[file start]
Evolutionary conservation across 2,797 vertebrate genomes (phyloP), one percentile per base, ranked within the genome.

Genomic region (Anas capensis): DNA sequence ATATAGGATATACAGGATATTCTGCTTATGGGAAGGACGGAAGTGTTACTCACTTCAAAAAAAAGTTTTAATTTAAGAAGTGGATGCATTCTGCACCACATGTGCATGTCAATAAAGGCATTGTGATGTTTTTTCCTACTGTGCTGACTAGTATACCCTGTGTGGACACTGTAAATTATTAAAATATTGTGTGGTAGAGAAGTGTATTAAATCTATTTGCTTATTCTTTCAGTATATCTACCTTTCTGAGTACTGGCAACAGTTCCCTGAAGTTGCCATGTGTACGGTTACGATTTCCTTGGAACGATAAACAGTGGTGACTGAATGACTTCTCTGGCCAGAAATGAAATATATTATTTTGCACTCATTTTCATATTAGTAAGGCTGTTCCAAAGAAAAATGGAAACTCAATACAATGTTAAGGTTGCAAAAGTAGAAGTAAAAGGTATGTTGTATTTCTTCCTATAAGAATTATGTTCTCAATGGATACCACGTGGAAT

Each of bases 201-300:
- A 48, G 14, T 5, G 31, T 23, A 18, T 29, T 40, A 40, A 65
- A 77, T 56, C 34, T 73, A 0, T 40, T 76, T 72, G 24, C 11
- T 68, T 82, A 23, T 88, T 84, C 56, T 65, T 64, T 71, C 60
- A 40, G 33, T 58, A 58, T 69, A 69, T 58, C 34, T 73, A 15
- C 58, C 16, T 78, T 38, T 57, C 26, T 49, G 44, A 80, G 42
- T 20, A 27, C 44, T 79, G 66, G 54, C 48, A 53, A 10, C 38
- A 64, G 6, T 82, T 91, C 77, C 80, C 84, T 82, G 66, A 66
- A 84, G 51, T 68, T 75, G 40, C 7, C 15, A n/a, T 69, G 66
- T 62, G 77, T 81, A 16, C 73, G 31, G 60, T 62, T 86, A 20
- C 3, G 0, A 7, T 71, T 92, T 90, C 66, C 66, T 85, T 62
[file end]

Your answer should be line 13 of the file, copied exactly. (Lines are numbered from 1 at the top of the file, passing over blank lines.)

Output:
- C 3, G 0, A 7, T 71, T 92, T 90, C 66, C 66, T 85, T 62